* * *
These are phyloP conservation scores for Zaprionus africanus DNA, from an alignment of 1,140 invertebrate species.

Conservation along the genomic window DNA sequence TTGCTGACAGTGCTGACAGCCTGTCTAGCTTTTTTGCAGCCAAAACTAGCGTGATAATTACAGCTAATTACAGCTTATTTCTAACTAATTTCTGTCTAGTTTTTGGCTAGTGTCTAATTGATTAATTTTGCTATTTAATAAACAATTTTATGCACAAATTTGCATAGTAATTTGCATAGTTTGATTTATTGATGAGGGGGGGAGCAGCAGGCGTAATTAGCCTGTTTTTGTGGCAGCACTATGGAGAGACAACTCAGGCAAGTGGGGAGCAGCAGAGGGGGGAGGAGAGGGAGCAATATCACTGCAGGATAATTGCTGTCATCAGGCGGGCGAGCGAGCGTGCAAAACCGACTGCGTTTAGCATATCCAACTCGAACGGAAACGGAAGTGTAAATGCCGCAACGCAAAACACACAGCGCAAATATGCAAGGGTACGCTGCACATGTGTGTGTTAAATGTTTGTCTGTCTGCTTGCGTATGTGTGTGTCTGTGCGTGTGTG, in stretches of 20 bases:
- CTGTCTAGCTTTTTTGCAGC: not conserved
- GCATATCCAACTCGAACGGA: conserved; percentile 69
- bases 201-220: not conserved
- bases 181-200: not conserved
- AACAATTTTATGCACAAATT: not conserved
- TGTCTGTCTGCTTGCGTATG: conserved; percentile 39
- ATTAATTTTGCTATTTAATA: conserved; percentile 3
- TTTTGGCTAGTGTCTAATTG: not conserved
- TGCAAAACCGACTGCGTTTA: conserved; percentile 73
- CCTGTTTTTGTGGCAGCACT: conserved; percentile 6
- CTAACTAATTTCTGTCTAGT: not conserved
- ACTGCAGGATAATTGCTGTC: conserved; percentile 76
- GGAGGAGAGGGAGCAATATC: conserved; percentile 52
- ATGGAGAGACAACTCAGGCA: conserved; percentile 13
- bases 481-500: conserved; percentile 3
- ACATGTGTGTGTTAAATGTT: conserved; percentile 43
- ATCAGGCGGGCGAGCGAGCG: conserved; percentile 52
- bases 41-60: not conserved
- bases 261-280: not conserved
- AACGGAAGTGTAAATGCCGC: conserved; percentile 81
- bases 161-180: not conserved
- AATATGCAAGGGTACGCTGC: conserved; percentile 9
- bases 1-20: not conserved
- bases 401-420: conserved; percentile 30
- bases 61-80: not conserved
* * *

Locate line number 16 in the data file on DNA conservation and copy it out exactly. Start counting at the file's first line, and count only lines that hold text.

- ATGGAGAGACAACTCAGGCA: conserved; percentile 13